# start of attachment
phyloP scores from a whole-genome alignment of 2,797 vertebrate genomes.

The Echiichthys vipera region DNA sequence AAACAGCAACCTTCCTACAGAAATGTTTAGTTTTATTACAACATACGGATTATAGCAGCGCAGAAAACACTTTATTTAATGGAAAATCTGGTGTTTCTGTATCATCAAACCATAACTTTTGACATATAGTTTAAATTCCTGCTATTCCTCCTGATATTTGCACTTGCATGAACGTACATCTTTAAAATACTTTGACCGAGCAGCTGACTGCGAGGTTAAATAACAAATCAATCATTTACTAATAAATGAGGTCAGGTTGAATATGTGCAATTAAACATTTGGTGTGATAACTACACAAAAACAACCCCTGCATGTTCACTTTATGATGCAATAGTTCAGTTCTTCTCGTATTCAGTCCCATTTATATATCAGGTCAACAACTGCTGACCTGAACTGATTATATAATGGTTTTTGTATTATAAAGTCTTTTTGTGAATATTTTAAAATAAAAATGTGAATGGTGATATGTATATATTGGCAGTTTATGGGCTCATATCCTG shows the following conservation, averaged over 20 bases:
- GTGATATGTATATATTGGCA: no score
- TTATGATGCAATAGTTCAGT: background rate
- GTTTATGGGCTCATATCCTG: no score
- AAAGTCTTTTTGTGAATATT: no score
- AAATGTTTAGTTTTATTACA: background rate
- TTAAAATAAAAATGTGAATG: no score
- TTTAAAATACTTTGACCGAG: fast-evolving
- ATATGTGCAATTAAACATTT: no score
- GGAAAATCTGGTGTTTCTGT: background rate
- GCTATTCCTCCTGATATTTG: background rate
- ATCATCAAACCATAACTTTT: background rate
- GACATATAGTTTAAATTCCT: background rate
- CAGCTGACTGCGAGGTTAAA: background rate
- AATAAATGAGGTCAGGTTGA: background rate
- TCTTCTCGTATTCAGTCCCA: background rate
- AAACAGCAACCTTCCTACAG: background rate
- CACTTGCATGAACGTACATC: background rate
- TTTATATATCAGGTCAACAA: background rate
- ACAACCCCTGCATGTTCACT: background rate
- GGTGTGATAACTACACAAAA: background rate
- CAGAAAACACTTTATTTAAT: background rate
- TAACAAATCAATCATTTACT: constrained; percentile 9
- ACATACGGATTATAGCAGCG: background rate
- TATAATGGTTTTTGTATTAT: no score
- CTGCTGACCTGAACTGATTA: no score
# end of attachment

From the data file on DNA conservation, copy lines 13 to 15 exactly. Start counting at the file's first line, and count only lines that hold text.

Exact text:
- ATCATCAAACCATAACTTTT: background rate
- GACATATAGTTTAAATTCCT: background rate
- CAGCTGACTGCGAGGTTAAA: background rate